The vulnerability of the Central Asian Migrant Workers amid Coronavirus Pandemic

Migrants wearing protective facemasks hurry to renew work and residence permits in Russia at a migration centre in Saint Petersburg amid the spread of the novel coronavirus (COVID-19). (Photo by Olga MALTSEVA / AFP)

The largest country, the Russian Federation, is a significant destination for both Central Asian and South Caucasian migrants. Russia has lived alongside the peoples of Central Asia for 150 years, and for centuries they were neighbours before those countries became part of the Russian Empire. After the breakdown of the soviet empire, these Central Asian countries gained independence. Majority of these countries share a common language, culture, historical background with that of the Russian Federation. The region is mainly poor with the majority of the countries like Tajikistan, Uzbekistan, Kyrgyzstan depend on the labour migrants remittances for livelihood. Russia is a host country for millions of labour migrants from Kyrgyzstan, Tajikistan and Uzbekistan, where since the early 1990s unemployment has been a major problem. Some of these migrants in the national labour markets are filling a gap by taking work that native Russians don’t want. Labour migrants mostly work in the informal sector, where they are vulnerable to exploitation and harassment by recruiters, employers, and authorities due to lack of legal security and inadequate knowledge about the rights they have.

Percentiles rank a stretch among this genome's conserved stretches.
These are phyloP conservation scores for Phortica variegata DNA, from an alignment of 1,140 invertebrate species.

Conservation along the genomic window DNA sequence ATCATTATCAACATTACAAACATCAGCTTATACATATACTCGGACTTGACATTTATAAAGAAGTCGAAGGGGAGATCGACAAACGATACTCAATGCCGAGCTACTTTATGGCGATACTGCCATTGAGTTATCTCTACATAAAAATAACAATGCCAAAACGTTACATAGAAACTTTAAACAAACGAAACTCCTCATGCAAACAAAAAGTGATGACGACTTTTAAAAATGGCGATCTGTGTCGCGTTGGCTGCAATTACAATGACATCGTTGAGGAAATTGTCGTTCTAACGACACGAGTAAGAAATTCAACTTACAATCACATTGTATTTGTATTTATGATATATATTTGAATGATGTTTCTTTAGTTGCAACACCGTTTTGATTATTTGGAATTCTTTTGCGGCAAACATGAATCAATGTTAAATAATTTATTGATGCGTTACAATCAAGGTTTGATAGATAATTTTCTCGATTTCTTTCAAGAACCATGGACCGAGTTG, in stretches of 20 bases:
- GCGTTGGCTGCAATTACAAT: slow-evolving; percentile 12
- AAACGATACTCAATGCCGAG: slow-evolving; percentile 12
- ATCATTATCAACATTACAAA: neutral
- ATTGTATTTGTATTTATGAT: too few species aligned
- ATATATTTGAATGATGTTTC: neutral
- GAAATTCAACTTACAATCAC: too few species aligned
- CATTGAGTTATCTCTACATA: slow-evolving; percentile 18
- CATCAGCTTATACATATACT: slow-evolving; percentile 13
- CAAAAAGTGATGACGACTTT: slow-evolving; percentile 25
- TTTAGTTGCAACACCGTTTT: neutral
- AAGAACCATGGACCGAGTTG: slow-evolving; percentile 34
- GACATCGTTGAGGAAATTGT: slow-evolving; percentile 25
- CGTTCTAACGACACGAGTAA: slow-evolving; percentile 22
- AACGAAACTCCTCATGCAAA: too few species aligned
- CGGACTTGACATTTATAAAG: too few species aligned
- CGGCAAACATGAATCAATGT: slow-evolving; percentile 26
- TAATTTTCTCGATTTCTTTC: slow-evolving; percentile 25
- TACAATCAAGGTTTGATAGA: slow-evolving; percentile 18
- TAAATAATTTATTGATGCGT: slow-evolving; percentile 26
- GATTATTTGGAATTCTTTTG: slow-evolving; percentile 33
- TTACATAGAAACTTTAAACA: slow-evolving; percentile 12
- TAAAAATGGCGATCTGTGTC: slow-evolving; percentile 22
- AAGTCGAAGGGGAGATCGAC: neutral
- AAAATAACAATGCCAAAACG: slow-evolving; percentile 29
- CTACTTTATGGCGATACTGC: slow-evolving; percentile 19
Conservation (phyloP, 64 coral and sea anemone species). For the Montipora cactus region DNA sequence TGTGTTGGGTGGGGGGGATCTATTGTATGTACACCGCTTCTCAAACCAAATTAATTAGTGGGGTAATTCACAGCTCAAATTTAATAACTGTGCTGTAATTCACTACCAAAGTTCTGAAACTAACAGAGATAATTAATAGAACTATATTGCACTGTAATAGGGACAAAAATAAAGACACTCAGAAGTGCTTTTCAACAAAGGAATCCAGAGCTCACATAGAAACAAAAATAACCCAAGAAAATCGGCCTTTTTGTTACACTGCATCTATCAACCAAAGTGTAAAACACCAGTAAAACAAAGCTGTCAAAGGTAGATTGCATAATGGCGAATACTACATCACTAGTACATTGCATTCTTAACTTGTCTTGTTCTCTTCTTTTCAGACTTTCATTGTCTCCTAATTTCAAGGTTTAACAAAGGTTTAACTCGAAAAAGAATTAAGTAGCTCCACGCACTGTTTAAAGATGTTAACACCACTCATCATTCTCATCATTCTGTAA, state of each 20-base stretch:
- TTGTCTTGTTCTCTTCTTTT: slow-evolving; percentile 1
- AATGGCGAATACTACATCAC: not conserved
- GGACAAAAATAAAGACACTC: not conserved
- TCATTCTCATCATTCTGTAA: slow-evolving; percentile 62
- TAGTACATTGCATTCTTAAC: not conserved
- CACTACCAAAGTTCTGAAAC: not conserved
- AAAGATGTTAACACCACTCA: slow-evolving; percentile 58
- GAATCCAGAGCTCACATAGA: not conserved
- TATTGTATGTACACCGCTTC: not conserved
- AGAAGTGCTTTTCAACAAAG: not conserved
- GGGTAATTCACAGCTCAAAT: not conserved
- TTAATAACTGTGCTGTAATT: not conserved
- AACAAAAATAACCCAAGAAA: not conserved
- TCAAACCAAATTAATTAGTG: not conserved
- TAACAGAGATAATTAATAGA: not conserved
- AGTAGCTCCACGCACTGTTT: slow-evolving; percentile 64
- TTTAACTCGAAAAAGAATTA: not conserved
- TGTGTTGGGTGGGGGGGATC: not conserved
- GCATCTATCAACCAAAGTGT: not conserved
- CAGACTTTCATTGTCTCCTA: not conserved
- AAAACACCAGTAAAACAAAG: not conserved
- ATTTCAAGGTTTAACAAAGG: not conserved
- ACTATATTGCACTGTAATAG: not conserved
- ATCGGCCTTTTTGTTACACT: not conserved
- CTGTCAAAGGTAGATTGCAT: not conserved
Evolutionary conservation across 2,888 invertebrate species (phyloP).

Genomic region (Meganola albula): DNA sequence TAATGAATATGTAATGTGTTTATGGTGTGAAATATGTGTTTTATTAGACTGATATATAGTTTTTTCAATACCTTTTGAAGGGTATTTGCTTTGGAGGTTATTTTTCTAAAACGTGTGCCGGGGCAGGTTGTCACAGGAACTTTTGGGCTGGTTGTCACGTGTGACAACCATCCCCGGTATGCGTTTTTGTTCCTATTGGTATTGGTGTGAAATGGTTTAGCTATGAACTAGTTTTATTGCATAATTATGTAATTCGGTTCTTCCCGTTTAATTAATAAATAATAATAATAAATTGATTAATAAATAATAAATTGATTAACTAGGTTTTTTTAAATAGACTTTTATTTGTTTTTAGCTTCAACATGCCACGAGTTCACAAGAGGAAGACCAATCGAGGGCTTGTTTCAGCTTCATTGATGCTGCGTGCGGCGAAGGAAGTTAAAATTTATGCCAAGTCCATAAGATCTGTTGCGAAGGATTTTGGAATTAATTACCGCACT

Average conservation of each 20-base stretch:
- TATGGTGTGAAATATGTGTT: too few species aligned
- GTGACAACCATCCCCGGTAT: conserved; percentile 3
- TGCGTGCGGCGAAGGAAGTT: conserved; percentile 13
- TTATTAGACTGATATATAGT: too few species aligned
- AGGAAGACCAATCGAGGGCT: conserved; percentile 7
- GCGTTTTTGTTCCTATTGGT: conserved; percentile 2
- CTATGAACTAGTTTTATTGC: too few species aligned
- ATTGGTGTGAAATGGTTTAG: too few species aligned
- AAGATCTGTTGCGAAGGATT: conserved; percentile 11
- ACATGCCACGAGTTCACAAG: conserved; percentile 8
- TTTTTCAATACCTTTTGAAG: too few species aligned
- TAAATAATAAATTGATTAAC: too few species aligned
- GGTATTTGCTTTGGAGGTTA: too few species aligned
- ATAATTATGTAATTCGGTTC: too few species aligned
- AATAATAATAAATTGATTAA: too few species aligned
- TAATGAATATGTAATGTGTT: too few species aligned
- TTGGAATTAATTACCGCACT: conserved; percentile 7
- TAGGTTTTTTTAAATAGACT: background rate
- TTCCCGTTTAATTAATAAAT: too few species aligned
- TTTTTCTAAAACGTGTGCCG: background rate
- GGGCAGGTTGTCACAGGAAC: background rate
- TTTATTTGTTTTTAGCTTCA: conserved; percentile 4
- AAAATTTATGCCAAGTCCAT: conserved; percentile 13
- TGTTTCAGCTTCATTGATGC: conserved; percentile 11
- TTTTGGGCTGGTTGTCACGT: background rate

Image source: TASS

Covid-19 impact

The advent of the new coronavirus changes drastically a region’s social and economic profile, which accounts for one-sixth of the world’s land, and it will take years to recover. According to the World Health Organization (WHO), the Russian Federation has reported 344,481 COVID-19 cases since January 31; 3,541 people have died as of May 25, 2020. Now, with the world’s second-highest number of coronavirus infections, Russia has shut down building sites, factories and other workplaces that provided Central Asian workers with a lifeline. This measure especially affected Uzbekistan’s two million or so migrants, and Tajikistan’s 700,000, the two Central Asian countries that send the largest number of migrant workers to the Russian Federation. Russia’s anti-coronavirus initiatives, which have been tearing through the country in recent weeks, have left hundreds of thousands of migrants’ unemployed, and stuck inside. Hundreds of thousands of migrants from Central Asia are trapped in Russia’s quarantine lockdown, lacking jobs, livelihoods and free access to health care. Remittance flows of several regional economies have slowed to a trickle, IOM says. Hundreds of thousands of jobs have also been lost overseas, with millions of families at risk of rapid sliding into severe poverty.